Stephen Barber in a conversation with Rustom Bharucha on “Terror and Performance”

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This conversation between Stephen Barber and Rustom Bharucha was recorded in Tangier in June 2014, after a day in which many of the Center’s Fellows had travelled to the coastal town of Larache to visit the grave of Jean Genet and also the hotel in which he spent the final years of his life. At his grave in the abandoned Spanish cemetery alongside the cliff-face, two friendly stray dogs were guarding Genet’s grave, one black, one a mix of white and black. One side of the cemetery was bordered by the prison of Larache with its barbed-wire and forbidding sheer walls, and the other side by the spectacular open view of the Atlantic ocean which Genet had loved.

Grave of Jean Genet in Larache, Morocco. Photo: Stephen Barber

Grave of Jean Genet in Larache, Morocco. Photo: Stephen Barber

Such opposites, amalgams and contradictions are pivotal to our conversation in its main focus on the creative process of intensive, extended research and writing that drove Rustom’s book Terror and Performance (Routledge, 2014)1. The spectral figure of Genet is especially apposite too, since Rustom’s book begins with an essay-account of his own production of The Maids in Manila and later also interrogates the contemporary resonances of Genet’s own writings on terror, violence and performance, in the context of the 1960s and 70s, alongside those of many other thinkers, theorists, performers and activists – most notably, Gandhi. The conversation explores the interweaving of diverse and initially irreconcilable, contrary elements into a deep, excoriating engagement which both reveals and transforms.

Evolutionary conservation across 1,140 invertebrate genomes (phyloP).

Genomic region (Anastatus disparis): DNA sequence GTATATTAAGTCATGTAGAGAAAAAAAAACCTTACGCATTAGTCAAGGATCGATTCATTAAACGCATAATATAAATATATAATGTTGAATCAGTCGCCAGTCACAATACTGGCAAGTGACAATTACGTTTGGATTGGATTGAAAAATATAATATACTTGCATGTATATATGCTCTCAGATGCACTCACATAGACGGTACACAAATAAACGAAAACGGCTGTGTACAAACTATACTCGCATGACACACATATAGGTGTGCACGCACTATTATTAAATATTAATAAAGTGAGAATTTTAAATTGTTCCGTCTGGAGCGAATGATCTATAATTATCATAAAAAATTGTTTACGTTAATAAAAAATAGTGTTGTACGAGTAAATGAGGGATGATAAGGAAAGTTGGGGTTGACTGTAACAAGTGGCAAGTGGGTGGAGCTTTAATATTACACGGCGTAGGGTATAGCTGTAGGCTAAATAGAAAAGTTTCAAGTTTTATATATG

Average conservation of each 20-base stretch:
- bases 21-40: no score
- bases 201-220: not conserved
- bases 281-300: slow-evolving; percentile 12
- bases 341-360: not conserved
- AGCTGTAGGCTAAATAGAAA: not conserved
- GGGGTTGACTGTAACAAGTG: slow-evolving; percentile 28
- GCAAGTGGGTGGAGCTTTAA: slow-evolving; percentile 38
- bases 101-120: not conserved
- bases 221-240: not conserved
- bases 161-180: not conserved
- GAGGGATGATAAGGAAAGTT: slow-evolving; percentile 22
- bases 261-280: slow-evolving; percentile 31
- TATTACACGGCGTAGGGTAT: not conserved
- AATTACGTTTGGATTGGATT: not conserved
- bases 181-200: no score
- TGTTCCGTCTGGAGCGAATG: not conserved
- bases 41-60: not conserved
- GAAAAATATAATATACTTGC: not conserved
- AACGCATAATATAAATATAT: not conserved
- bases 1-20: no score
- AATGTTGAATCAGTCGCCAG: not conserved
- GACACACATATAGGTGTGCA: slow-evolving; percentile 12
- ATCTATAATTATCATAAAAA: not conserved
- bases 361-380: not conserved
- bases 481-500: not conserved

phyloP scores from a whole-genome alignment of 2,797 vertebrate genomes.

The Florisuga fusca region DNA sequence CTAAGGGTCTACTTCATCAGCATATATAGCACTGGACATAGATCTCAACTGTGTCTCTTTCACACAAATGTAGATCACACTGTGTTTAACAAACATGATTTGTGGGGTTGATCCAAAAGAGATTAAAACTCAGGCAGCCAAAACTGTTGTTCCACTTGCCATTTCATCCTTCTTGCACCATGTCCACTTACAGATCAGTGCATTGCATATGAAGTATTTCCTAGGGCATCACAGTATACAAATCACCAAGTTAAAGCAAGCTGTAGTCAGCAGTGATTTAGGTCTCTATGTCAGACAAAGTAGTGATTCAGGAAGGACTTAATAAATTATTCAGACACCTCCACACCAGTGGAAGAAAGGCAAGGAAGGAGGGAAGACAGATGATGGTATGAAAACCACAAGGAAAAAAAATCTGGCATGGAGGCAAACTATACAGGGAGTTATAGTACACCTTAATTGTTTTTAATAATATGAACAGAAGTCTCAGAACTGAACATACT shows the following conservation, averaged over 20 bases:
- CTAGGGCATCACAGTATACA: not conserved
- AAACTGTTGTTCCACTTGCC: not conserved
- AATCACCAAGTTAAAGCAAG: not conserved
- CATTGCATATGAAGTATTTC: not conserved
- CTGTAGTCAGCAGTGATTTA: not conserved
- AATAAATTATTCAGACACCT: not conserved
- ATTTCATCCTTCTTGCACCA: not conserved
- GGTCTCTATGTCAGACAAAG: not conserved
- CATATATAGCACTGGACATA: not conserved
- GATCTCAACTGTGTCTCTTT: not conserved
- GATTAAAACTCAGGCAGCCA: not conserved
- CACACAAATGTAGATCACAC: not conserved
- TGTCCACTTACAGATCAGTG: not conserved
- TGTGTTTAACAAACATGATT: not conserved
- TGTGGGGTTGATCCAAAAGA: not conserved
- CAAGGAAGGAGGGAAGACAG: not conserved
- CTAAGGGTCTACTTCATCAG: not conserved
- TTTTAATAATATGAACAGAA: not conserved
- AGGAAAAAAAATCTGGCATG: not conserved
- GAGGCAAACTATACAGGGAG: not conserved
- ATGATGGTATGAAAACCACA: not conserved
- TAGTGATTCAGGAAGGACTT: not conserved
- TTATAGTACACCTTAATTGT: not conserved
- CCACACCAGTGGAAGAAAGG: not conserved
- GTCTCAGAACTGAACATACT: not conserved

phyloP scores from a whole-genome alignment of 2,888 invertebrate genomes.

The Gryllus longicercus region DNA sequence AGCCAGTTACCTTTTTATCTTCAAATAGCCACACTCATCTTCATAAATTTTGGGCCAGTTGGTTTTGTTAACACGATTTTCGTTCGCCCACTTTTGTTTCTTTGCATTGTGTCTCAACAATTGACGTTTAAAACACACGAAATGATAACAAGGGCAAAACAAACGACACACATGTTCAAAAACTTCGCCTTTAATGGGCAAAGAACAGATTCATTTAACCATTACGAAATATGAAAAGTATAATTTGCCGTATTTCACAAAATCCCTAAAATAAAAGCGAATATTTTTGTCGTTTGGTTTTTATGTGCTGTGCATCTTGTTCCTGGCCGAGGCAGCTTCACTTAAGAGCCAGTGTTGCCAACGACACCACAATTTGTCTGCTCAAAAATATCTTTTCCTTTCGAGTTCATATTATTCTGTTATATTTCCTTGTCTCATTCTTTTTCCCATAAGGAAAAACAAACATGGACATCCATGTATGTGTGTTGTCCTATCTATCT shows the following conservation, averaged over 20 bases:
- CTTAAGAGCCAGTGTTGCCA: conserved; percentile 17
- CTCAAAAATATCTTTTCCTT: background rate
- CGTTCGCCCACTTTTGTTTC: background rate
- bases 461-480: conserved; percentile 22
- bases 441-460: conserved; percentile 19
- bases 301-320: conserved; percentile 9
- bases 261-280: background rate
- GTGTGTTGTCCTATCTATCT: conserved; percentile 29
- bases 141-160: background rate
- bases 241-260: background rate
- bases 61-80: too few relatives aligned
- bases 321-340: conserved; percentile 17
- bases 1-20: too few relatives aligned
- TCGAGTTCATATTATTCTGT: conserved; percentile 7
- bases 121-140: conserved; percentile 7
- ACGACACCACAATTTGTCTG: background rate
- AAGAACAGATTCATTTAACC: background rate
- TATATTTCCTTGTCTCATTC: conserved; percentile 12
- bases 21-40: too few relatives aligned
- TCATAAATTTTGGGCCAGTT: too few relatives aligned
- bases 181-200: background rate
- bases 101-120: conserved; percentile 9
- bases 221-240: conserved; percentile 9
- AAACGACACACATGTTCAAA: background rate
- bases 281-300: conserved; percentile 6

1. For further information on the book see: []

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